Want to know where you can see the places of historic importance in Bradford’s film history, as well as where famous films were made? The City of Film Bradford Movie Trail has it all.
The newly updated City of Film Bradford Movie Trail is now available as a printed poster leaflet from the Tourist Information Centres, hotels and other tourist venues. You can also download a pdf here.
Bradford’s film history
Bradford has been a film location since the beginning of cinema, with its indigenous film industry being traced back to the years around the First World War (WW1). By then the residents of Bradford had already witnessed important contributions to cinema development, such as the invention of the Cieroscope in Manningham in 1896.
Since those early days many classic films have been shot in and around Bradford – from Billy Liar and Room at the Top in the city centre and The Dresser at the old Alhambra, to Yanks and Fairytale: A True Storey at Keighley Railway Station and The Railway Children on and around the Keighley and Worth Valley Railway, to Rita, Sue and Bob Too and Monty Python’s The Meaning of Life, and the list goes on.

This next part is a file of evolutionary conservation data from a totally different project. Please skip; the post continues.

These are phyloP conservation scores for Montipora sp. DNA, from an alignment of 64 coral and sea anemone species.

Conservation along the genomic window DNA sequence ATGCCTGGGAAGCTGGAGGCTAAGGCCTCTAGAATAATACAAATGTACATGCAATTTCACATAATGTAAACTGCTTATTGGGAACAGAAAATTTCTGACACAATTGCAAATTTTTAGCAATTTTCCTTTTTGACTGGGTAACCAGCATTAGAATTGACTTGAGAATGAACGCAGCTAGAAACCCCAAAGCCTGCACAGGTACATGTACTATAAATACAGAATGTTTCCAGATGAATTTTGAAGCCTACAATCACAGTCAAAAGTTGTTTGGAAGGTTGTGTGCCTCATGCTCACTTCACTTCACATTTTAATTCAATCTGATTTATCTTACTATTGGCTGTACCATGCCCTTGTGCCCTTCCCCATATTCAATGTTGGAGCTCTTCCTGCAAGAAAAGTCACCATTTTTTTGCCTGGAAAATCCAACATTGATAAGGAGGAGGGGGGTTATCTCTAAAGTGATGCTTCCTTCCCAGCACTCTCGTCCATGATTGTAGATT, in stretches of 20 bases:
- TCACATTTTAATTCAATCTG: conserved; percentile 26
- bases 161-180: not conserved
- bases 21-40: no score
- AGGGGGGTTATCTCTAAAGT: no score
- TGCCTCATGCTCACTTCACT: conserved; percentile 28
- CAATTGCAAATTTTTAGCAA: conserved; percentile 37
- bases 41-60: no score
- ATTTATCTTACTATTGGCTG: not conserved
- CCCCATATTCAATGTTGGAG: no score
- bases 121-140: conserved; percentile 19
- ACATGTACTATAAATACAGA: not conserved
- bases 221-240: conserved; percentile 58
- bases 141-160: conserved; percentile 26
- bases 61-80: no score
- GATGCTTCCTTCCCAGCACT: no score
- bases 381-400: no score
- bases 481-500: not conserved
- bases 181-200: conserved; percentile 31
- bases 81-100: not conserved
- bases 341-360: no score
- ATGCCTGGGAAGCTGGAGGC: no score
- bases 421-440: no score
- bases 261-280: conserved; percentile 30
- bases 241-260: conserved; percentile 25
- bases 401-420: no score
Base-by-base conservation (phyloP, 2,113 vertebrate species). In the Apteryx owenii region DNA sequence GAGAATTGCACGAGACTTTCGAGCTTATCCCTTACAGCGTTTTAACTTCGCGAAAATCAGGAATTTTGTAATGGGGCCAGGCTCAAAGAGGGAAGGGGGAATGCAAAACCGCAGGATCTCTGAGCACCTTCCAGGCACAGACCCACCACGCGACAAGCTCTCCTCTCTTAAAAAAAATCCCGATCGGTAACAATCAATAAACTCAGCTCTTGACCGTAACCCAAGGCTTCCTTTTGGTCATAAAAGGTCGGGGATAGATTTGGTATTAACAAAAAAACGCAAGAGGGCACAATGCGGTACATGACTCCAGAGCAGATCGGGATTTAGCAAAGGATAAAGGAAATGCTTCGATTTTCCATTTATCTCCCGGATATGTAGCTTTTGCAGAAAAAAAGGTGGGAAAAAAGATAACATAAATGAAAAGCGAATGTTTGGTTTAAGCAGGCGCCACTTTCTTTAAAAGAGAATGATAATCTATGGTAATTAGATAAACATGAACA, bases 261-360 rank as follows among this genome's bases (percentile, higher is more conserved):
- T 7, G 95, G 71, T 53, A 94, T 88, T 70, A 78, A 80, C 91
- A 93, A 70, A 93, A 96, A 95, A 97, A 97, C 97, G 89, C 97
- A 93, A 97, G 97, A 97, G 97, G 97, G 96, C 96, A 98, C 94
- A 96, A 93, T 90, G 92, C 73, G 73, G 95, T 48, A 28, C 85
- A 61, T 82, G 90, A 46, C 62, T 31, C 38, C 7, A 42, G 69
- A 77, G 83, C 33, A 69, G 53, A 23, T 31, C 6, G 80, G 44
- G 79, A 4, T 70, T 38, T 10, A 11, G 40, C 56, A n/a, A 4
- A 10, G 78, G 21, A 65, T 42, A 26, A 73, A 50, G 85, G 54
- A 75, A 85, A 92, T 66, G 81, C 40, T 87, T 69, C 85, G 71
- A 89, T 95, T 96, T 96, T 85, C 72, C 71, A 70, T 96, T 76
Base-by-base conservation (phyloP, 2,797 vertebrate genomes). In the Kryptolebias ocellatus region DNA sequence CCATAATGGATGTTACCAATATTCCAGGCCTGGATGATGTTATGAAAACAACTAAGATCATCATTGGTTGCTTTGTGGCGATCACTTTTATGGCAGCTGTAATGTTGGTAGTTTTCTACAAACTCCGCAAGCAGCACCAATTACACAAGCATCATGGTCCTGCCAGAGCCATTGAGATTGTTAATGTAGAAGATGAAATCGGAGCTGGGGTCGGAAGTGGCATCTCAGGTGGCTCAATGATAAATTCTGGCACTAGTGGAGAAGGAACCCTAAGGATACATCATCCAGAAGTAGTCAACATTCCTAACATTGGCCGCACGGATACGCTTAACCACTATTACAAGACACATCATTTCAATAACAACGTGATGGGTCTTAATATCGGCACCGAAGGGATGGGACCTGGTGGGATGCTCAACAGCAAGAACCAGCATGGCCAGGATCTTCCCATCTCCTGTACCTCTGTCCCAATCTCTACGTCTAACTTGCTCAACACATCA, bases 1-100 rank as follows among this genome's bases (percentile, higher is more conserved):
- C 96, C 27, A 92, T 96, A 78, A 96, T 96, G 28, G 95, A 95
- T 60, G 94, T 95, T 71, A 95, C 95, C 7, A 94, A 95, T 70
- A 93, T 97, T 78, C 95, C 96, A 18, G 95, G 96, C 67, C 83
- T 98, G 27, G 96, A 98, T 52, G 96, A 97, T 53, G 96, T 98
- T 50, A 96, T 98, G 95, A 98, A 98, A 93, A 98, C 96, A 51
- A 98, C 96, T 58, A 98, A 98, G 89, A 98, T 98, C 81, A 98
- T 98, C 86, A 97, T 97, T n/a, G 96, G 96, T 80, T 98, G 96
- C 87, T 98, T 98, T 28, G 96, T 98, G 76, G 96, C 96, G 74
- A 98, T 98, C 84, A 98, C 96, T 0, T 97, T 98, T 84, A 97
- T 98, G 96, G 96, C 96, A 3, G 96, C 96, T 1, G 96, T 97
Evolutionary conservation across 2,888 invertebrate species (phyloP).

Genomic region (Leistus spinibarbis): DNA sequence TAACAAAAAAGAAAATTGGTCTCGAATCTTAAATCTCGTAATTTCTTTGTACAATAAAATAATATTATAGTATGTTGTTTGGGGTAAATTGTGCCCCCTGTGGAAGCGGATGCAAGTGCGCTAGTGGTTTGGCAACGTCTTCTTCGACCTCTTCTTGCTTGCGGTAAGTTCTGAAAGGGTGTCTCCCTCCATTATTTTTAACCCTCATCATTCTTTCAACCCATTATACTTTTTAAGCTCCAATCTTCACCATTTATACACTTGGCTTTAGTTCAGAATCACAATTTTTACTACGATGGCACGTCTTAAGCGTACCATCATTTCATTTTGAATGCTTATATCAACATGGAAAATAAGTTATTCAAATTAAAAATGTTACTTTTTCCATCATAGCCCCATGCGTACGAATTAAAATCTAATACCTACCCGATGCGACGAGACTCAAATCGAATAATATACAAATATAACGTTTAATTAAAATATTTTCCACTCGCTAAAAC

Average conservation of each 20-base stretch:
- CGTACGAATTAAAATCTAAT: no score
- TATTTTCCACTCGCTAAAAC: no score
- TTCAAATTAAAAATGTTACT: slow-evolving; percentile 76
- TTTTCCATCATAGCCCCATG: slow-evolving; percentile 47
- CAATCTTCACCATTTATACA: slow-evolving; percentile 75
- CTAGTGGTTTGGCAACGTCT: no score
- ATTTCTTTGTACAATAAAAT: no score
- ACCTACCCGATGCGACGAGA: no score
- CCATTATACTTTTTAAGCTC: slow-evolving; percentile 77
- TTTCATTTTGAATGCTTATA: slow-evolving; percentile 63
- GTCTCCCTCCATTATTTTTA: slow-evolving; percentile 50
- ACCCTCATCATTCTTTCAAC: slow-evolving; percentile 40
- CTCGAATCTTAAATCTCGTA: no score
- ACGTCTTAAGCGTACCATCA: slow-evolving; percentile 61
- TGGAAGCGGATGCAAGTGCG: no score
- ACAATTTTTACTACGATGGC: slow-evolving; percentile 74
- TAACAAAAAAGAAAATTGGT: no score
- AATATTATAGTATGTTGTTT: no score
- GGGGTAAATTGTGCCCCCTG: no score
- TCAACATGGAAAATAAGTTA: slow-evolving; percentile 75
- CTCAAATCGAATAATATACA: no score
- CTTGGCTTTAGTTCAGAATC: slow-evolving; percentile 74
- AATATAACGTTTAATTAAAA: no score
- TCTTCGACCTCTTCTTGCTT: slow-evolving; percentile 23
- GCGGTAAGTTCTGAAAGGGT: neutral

From the early Classic The Sporting Life to the later Brassed Off and more recently My Summer of Love, Mischief Night and Mrs Radcliffe’s Revolution, many other films have benefited from locations only slightly further afield.
Some of Bradford’s film people over recent years, both behind and in front of the camera, include Tony Richardson, the late Natasha Richardson and Joely Richardson, Timothy West, Billie Whitelaw, Steve Huison, John Duttine, Lord David Puttnam and Steve Abbott – chair of Bradford City of Film.